Tuesday, December 7, 2010

Vasco da Gama in India

In February, 1498, Vasco da Gama continued north , landing at the frienlier port of Malindi - whose leaders were then in conflict with those of Mombasa - and there the expedition first noted evidence of Indian traders . Gama and his crew contracted the services of a pilot whose knowledge of the monsoon winds allowed him  to bring the expedition the rest of the way to Calicut(Kozhikode), located on the south west coast of India.Sources differ over the identity of the pilot, calling him variously a Christian, a Muslim, and a Gujarati. One traditional story describes the pilot as the famous Arab navigator Ibn Majid, but other contemporaneous accounts place Majid elsewhere, and he could not have been near the vicinty at the time. Also, none of the Portuguese historians of the time mention Ibn Majid.
Calicut, India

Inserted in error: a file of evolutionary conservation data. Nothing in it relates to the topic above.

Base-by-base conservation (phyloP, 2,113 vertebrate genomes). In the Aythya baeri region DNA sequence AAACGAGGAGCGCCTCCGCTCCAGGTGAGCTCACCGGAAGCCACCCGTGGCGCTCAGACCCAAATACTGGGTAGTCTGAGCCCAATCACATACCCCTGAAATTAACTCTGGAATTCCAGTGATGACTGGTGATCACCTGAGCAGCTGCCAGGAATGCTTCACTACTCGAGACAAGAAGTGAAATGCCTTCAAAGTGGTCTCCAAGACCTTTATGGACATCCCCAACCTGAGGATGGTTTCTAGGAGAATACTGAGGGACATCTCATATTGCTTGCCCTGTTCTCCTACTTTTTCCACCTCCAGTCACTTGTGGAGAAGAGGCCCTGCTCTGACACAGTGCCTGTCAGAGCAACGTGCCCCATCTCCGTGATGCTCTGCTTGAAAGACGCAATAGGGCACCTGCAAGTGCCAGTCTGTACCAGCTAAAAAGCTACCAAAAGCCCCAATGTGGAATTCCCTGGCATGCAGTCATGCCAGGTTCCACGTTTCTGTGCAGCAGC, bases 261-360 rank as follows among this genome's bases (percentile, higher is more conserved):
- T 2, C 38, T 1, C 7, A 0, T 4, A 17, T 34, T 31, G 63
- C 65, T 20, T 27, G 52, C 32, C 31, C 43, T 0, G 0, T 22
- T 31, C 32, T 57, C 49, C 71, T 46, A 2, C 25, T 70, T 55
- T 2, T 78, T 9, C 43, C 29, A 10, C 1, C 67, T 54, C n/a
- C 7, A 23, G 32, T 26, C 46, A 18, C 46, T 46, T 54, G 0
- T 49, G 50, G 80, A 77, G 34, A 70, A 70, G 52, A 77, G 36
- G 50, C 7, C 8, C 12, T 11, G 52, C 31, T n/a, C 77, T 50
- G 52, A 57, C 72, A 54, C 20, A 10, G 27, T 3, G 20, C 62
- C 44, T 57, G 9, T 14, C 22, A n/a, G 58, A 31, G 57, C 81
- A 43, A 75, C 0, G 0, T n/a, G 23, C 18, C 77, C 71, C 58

The fleet arrived in Kappad near Calicut, India on 20 May 1498. The king of Calicut, the Samoothiri (Zamorin), who was at that time staying in his second capital at Ponnani, returned to Calicut on hearing the news of the European fleets's arrival. The king ordered the visitors to move to the then famous port of Panthalayani. de Gama landed at panthalayani ( not kapped as some say) that is 6 km away from kappad.The navigator was received with traditional hospitality, including a grand procession of at least 3,000 armed Nairs, but an interview with the Zamorin failed to produce any concrete results. The presents that da Gama sent  to the Zamorin as gifts from Dom Manuel - four cloaks of scarlet cloth, six hats , four branches of corals, twelve almosares, a box with seven  vessels, a chest of sugar, two barrels of oil and a cask of honey - were trivial , and failed to cut any ice. While Zamorin's officials wondered at why there was no gold  or silver, the Muslim merchants who considered da gama their rival suggested that the latter was only an ordinary pirate and not a royal ambassador. Vasco da gama's request for permission to leave a behind him in charge of the merchandise he could not sell was turned down by the king, who insisted that da Gama pay customs duty  - preferably in gold - like any other trader, which strained the relation between the two . Annoyed by this, da Gama carried a few Nairs and sixteen Mukkuva fishermen off with him by force. Neverthless, da Gama's expedition was successful beyond all reasonable expedition, bringing in cargo that was worth sixty times the cost of the expedition.